Very soon the farmers of this country will see that by uniting several farms (the more the better), and inviting people of different handicrafts in the over- crowded cities to come and unite with them in the building up of such communities they may enjoy all the comforts and luxuries of civilization, instead of living the solitary, isolated and unsocial lives they do. After a very few such communities have been established, enough to demonstrate to the farmers their thorough practicability, I look for a general and voluntary movement on the part of those farmers to turn their holdings into communal societies, and to draw to them every variety of talent possible. The interests of farmers everywhere, just like the interests of every other class and calling, are in increasing the comforts and conveniences of life and the opportunities for social enjoyment, instead of building up exclusive estates which they may call their own and from which they may keep other people away. Social improvement lies in social intercourse instead of isolation. To try to preserve separate estates is like keeping the husk and throwing away the corn.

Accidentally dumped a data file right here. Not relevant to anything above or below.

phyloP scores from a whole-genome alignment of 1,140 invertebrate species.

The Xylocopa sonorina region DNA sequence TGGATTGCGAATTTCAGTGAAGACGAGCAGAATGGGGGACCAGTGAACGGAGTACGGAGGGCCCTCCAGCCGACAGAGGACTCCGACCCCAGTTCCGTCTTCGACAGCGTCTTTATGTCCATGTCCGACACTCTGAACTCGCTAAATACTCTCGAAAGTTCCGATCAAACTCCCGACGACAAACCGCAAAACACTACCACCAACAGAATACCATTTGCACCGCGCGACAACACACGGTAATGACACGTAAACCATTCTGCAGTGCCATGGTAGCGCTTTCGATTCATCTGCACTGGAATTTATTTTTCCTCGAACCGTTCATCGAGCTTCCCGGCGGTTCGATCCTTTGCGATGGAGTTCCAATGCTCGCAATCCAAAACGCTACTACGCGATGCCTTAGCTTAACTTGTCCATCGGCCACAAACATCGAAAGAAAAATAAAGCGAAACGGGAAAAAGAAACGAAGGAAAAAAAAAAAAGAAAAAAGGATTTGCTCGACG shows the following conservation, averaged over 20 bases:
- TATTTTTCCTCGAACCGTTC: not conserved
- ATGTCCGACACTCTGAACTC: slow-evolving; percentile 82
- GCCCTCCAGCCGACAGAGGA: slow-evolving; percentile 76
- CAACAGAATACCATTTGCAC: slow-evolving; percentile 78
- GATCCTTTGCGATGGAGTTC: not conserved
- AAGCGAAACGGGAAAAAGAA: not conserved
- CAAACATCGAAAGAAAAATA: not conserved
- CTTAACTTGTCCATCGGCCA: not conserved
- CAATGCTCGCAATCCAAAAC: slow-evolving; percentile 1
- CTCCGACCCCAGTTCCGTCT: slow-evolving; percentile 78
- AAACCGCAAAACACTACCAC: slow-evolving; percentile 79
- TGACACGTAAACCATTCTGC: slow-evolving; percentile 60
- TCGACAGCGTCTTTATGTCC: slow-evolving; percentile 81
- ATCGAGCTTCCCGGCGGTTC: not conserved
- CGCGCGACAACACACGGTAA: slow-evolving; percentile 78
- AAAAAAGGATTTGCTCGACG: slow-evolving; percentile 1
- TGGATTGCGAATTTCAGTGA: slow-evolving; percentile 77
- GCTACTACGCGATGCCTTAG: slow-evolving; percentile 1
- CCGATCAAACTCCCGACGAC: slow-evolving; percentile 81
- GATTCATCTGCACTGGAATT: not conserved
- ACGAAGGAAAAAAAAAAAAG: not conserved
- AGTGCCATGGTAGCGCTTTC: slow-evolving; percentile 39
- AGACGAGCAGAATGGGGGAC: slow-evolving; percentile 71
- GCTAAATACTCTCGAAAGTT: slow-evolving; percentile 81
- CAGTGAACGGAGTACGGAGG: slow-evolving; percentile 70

But the system of isolation: the system of private properties, is fast destroying itself. The farmers are rapidly being crushed beneath their burdens of debt and taxation, and by the enormous rates of transportation ; for goods made abnormally high by tariffs and other monopolies and by the land and money systems which prevail. Nothing can prevent the farmers, as well as all other classes of producers, from voluntarily abandoning the present abominable system but ignorance of the good which is possible.